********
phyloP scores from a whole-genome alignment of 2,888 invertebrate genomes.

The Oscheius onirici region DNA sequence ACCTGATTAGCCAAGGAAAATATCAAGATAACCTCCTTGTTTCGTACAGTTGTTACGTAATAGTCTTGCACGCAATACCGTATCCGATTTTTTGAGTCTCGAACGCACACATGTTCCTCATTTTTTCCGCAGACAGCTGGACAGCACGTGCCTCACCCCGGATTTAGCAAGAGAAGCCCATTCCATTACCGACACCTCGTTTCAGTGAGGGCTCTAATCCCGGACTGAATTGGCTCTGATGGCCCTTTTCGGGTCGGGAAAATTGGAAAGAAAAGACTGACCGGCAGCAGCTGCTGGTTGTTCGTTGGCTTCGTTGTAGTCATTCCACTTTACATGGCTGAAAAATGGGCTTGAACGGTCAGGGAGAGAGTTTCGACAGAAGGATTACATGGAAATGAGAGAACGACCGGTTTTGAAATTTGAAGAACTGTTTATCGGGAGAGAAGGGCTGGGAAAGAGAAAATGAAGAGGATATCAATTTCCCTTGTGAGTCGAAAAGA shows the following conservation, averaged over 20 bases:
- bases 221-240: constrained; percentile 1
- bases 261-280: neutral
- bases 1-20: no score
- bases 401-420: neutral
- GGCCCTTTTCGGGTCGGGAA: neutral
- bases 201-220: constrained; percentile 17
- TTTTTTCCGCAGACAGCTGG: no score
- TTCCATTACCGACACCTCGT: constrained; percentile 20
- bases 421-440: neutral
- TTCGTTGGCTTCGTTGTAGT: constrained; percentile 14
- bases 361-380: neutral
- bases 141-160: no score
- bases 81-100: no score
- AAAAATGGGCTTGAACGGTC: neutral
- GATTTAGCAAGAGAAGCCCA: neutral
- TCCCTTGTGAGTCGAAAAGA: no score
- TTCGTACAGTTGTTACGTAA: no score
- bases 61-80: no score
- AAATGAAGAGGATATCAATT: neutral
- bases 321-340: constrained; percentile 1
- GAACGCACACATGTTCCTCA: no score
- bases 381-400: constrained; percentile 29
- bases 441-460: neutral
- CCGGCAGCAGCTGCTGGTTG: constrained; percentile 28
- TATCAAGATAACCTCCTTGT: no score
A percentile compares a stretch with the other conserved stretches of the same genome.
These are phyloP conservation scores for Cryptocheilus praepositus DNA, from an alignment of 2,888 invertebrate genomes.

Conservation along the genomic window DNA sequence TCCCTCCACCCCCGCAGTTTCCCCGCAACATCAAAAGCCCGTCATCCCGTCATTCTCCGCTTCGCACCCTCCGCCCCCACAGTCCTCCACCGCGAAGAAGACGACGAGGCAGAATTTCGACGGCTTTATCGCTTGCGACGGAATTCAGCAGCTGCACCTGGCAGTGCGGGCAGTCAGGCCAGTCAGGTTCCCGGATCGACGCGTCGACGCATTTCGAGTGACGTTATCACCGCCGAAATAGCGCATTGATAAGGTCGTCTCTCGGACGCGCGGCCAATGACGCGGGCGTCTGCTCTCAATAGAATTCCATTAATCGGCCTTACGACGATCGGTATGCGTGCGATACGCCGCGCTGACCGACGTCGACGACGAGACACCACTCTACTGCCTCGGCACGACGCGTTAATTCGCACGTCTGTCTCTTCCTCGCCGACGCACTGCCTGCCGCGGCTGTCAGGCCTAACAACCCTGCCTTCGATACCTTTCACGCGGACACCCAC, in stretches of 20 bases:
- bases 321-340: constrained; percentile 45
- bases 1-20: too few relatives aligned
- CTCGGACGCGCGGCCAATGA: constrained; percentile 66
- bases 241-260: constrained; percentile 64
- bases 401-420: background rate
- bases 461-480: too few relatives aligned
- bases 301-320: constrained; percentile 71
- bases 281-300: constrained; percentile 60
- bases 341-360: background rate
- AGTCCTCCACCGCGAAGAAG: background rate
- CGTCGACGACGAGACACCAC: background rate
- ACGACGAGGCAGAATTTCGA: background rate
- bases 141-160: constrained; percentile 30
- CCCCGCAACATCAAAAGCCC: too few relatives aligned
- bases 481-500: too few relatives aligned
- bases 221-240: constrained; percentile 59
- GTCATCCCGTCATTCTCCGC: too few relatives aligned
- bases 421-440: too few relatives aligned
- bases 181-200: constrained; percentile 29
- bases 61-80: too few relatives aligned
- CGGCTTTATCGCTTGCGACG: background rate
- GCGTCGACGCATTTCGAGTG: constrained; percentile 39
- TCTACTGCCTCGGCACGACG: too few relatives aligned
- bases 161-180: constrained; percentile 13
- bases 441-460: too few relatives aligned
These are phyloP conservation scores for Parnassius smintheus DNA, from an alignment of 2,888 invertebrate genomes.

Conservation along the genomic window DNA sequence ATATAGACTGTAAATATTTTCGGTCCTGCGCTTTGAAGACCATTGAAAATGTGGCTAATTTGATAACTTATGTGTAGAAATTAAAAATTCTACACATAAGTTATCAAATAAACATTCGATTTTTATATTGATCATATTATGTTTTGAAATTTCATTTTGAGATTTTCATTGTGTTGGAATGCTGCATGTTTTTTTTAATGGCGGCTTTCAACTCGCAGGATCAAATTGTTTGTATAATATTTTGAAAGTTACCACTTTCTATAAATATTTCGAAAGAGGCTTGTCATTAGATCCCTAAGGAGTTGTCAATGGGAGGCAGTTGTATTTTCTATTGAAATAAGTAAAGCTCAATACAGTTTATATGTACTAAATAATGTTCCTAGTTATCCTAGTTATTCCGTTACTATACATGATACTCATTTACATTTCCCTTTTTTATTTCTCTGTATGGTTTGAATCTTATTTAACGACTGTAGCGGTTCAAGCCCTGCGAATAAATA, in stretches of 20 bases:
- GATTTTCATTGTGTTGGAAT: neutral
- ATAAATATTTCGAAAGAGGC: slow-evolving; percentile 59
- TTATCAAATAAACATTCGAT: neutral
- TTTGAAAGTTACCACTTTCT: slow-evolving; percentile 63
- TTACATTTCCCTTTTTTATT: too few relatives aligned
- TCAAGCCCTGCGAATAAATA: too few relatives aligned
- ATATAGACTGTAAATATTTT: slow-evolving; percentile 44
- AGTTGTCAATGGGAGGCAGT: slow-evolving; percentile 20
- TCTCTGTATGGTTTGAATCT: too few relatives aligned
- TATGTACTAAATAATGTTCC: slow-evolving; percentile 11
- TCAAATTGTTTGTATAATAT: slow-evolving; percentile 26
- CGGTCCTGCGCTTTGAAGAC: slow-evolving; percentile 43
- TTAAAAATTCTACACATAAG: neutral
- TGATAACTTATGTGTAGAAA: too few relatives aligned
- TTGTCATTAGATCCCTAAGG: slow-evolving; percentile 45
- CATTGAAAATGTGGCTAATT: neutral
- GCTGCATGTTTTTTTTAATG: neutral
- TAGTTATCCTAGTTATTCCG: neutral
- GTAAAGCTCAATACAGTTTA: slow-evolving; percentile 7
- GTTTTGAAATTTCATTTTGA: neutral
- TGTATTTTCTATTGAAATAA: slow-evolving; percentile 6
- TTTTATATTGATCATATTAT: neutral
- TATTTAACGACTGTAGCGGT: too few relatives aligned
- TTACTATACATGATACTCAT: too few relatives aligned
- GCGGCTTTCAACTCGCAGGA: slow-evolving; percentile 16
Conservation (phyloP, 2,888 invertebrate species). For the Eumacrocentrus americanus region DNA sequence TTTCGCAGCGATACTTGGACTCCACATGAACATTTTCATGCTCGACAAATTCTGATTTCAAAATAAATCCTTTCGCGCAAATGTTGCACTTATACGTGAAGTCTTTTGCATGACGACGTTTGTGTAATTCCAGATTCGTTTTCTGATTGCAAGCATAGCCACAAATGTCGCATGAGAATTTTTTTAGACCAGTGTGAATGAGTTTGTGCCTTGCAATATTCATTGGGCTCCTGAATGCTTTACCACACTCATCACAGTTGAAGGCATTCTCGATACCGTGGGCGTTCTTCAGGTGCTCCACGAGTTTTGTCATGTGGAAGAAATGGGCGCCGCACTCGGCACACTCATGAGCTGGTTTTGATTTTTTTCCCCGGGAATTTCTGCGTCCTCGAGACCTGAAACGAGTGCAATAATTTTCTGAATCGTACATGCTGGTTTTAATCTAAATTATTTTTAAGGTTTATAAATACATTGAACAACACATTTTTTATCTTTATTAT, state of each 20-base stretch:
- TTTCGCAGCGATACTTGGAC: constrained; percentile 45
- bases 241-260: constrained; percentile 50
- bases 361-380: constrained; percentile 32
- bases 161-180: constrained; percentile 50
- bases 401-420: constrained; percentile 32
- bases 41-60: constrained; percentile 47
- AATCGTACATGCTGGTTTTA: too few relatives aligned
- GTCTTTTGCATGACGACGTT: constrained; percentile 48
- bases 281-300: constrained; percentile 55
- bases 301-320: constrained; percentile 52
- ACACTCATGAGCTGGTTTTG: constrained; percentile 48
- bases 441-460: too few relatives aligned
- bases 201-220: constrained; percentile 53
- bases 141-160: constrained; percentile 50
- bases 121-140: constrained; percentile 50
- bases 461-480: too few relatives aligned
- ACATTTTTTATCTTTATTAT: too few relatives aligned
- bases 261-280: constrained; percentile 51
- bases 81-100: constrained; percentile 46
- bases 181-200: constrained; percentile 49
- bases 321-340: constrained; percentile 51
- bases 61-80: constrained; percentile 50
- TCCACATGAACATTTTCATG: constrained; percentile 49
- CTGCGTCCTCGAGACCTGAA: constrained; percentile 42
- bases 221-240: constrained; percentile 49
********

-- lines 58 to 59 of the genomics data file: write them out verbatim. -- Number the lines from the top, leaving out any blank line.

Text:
- GATTTTCATTGTGTTGGAAT: neutral
- ATAAATATTTCGAAAGAGGC: slow-evolving; percentile 59